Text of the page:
What’s really scary about Halloween? Beware Of The Sugar.
(WARNING: This article is not for the weak of heart and may be offensive to many!)
The evil that is sugar is truly the most frightening thing about this time of year.
When my children were little, this time of year started to put a pit in my stomach, that I mostly tried to ignore, because, hey, I’m a positive, fun mom and I love holidays, rituals, and costumes! Coming in as gently as a tornado, Halloween starts, what my brain used to call “candy and sweets season.” The socially accepted bombardment of sugar lasts for 4 months showcased by pumpkins pies, stockings stuffed with candy, decorated cookies made just for Santa, and ends in mid-February, where sweets can actually prove that you have or you are a sweetie!
As a mom facing Halloween and the treat-laden holiday monsoon, I felt neurotic: I knew I didn’t want my kids to bathe their mouths and bodies in all these sweet treats, and as a self-comforting sugar-addicted human myself, I knew I was going to get the Almond Joys nobody wanted.
But the truth is: Sugar is ubiquitous, insidious and addictive.
Sugar is literally woven into the fabric of our lives. I grew up in the 1970s, a time when sugar dispensers sat on kitchen tables. My family would sprinkle it on perfectly good fruit and I remember even adding it to my Frosted Flakes!!! Today sugar is just infused into random things like condiments, dried and processed meats, breads, pasta, and spaghetti sauce for no good reason.
But, but…sugar also means we are loved. Comforting memories manifest as cookies, pies, and cakes. Mom or dad or grandma may have baked THEIR special treats and we happily indulged! My dad was the baker and his sponge cake with butter icing was the cause for celebration! Food, especially addictive sweets, ARE our traditions, our ethnicities, and our very identities. To change our customs feels disrespectful and it can be hurtful to family members when we want to make healthier changes. Choosing not to partake in a treat made by a loved one can feel like rejection to them. The process is emotional, but so is our attachment to sugar. It’s such a difficult thing!
Sugar is addictive. We know sugar causes tooth decay and contributes to diabetes, but it is also a source of inflammation that is linked to cancer, high blood pressure, and obesity. Fatty liver disease caused by sugar presents on a cellular level, almost exactly like the liver of an alcoholic.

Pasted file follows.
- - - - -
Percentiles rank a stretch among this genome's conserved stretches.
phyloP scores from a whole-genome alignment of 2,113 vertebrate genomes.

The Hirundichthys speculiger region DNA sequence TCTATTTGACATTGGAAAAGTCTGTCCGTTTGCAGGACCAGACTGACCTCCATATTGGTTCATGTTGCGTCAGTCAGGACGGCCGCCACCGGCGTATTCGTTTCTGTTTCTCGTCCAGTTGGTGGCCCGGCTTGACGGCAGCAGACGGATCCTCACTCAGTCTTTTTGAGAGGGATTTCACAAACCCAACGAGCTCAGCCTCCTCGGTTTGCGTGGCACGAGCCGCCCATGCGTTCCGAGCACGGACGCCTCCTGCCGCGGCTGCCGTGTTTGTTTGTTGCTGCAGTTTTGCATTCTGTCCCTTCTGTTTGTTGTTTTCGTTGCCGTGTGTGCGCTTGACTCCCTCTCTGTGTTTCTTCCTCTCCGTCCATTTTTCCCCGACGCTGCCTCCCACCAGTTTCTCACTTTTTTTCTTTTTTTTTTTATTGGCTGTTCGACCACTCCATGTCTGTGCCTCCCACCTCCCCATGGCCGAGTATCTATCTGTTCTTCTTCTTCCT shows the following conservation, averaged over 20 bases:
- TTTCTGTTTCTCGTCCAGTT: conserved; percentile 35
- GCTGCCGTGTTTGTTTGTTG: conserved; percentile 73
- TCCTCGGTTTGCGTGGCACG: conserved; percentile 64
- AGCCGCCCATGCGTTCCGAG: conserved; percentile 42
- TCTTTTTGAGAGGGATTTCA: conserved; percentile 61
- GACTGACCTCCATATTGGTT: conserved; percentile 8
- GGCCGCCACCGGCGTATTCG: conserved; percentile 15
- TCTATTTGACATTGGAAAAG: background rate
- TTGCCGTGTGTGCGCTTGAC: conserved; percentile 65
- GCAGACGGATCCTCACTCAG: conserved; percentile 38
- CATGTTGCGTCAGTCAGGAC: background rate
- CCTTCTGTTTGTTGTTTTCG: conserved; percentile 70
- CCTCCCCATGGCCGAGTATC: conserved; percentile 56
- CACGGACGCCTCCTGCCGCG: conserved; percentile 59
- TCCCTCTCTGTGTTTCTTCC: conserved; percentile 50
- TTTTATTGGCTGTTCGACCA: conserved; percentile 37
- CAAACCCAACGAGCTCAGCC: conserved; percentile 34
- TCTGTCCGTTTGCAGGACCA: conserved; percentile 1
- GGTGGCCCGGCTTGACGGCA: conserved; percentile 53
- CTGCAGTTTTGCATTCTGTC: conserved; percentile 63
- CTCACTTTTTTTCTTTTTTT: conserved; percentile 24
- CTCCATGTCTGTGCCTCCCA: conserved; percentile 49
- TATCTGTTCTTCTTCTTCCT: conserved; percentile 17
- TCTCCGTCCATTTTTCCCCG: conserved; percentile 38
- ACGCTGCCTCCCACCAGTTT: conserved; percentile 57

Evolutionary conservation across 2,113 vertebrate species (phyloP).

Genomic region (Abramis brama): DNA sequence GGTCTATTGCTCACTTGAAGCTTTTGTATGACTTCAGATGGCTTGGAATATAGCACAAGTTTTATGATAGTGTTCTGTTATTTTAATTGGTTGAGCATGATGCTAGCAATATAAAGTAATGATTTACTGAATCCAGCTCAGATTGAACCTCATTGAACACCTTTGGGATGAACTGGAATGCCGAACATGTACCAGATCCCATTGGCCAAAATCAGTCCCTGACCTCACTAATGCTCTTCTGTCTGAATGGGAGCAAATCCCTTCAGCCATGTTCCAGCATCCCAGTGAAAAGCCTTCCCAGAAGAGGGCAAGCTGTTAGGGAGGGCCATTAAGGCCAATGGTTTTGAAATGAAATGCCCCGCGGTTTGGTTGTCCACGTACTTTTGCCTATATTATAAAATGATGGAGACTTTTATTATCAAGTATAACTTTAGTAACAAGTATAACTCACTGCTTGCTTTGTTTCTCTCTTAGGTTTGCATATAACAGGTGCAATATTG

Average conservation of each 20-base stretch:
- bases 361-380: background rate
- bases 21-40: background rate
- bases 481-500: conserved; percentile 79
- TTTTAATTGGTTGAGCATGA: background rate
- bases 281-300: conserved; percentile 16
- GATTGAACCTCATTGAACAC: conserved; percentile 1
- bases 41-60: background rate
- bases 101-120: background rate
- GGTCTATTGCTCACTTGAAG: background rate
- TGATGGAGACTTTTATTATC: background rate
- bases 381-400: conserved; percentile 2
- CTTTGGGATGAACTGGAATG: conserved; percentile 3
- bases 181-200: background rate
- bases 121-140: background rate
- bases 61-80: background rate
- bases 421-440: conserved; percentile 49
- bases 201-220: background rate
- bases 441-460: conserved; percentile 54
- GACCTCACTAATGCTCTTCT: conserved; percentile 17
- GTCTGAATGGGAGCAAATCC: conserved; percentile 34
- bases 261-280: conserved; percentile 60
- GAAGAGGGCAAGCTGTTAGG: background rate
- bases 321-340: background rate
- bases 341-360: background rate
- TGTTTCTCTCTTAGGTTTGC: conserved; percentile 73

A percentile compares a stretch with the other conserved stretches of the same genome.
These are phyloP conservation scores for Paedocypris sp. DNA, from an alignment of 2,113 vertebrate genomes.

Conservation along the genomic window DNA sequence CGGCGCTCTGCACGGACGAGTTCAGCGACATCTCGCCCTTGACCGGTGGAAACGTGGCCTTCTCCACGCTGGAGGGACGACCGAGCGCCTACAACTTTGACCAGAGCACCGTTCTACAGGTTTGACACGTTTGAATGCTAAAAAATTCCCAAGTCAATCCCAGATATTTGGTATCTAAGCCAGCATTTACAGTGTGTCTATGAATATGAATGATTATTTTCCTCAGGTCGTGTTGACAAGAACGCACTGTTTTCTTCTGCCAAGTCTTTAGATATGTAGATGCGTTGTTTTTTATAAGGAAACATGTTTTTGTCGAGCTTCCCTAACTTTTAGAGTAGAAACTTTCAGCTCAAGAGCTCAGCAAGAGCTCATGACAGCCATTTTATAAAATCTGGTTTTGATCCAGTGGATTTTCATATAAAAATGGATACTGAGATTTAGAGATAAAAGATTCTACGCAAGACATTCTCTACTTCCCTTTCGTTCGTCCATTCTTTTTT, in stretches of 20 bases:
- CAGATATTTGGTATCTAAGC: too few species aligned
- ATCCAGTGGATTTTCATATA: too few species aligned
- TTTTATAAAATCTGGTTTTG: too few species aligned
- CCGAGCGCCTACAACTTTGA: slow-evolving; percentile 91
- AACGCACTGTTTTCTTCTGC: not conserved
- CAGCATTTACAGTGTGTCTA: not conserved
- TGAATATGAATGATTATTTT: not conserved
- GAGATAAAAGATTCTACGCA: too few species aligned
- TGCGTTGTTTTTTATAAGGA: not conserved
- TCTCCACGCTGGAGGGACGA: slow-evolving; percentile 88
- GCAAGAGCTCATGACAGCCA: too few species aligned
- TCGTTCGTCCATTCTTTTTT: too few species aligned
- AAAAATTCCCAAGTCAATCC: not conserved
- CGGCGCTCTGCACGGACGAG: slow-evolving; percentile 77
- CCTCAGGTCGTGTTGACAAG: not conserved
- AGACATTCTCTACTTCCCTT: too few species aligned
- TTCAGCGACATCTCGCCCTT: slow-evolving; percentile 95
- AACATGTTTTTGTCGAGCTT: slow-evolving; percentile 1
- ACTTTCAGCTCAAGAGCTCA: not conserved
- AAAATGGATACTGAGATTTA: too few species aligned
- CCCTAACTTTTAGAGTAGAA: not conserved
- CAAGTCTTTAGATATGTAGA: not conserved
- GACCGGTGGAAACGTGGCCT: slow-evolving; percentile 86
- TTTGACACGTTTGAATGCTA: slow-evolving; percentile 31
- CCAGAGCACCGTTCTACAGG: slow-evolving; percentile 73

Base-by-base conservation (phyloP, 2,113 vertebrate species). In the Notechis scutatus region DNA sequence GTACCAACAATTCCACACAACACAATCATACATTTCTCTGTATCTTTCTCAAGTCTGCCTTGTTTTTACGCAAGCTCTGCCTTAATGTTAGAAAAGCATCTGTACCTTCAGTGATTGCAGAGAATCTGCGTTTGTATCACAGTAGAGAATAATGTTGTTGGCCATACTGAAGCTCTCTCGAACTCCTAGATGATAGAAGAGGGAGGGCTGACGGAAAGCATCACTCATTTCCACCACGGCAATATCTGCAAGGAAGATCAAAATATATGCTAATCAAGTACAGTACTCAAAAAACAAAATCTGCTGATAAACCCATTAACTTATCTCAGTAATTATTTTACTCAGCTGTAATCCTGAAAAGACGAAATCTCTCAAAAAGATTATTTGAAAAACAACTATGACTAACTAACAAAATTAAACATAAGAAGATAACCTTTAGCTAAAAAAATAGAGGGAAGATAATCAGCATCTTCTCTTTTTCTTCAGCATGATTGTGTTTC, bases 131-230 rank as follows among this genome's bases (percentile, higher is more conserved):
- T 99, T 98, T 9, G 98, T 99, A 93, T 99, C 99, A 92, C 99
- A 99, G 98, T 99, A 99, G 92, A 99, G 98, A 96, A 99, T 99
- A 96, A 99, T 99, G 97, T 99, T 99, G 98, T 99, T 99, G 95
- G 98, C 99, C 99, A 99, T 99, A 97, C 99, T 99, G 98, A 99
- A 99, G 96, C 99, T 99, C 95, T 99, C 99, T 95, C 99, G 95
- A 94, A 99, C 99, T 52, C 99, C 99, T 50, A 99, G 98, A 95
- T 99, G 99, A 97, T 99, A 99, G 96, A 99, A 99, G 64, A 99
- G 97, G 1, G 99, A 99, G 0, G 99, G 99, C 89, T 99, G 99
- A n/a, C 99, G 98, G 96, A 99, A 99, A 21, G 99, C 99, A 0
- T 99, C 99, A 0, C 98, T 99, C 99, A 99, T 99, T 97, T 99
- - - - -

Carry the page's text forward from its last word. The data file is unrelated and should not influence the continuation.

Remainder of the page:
I’m keenly aware that this article is no fun. Life is hard. Making the right choices is hard. Social pressures and social norms do not help. But Halloween IS fun! And it feels like I’m ruining it.
I haven’t mentioned that I am also a dentist. I’m also raising teenage boys and it’s tough. My oldest son, who hated pop most of his life, is suddenly Mountain Dew’s #1 fan. I’m not exactly winning…
So here I am, the no-fun dentist. And of course, I expect your kids are going to dress up this Halloween and amass a veritable truckload of candy this Halloween. I wouldn’t want it any other way. All I have is a suggestion that you are ready to hear or not.
What are you to do with all this candy now? Well, I suggest that you and your kids can eat a little bit and then…THROW IT AWAY. Seriously. ALL of it. Don’t give it to soldiers or other families that also do not need to have this in their bodies. If you can’t throw most of it away, how about ½ ? how about ¼? OK, give it away—Ugh!! This is not easy, I know.
When my kids were really little, my husband (who is a nurse) used to bring their candy to the nurse’s break room at work—the irony was not lost then or now—and I know I am NOT fun again, but really?! Just look at the candy on the table or in the bag that your family has collected. What I’m saying is that NONE of it is good for you, it’s not healthy and it has ZERO nutritional value. The cells in our bodies don’t recognize Skittles, Sour Patch Kids, Tootsie Rolls, or even most chocolates as food at all. It’s not wasting perfectly good food, because they are barely foods—more like waxy plastic stuff, chemicals, flavorings, and sugar. SO, If you are ready: THIS IS THE PERMISSION YOU NEED TO THROW THE HALLOWEEN CANDY AWAY. Remember, it’s barely food.
As a dentist, I used to give away cookies, candies, AND ice cream. I thought I was being fun and real. I just would never do that now. And I think I’m still fun, but without contributing to anyone’s addictions. I know the idea of changing your diet feels like it can be too much. Depending on where you are in life it really can be. But the harder it is to put that piece of candy down, the more likely you are addicted.
Giving sugar up can seem impossible. Most can’t do it cold turkey, but I know you can stop yourself from grabbing a candy bar at the checkout line this week, drink one less Frappuccino, or replace your sweet-tooth habit with something new like a honey crisp apple!
Most importantly, holiday traditions don’t have to revolve around food. Start new ones. Volunteer. Play card games. Read books out loud to your family. Go to the movies. Skinny Raven has a 5K run for almost every holiday. Sign up for the Turkey Trot this Thanksgiving. My son and I try to run the Shamrock Shuffle every St. Patrick’s Day! It’s a thing! Hike or walk every Christmas morning and decorate trees with ornaments. The pine trees on the ski trails behind Service High School are always decorated by some fun families. Skate with your family on Westchester Lagoon. Learn to Cross-country or downhill ski. There are so many traditions you can start with!
Halloween is just the beginning of the winter’s long, truly scary, sugar ride. Start by getting off the train now, before this holiday haunts you until Spring! Good Luck! You CAN do this!
There are also many great books to help you break the addiction including Sugar Busters!, Dr. Neil Barnard’s Program for Reversing Diabetes and Starved to Obesity, by Emily Boller, a former sugar addict.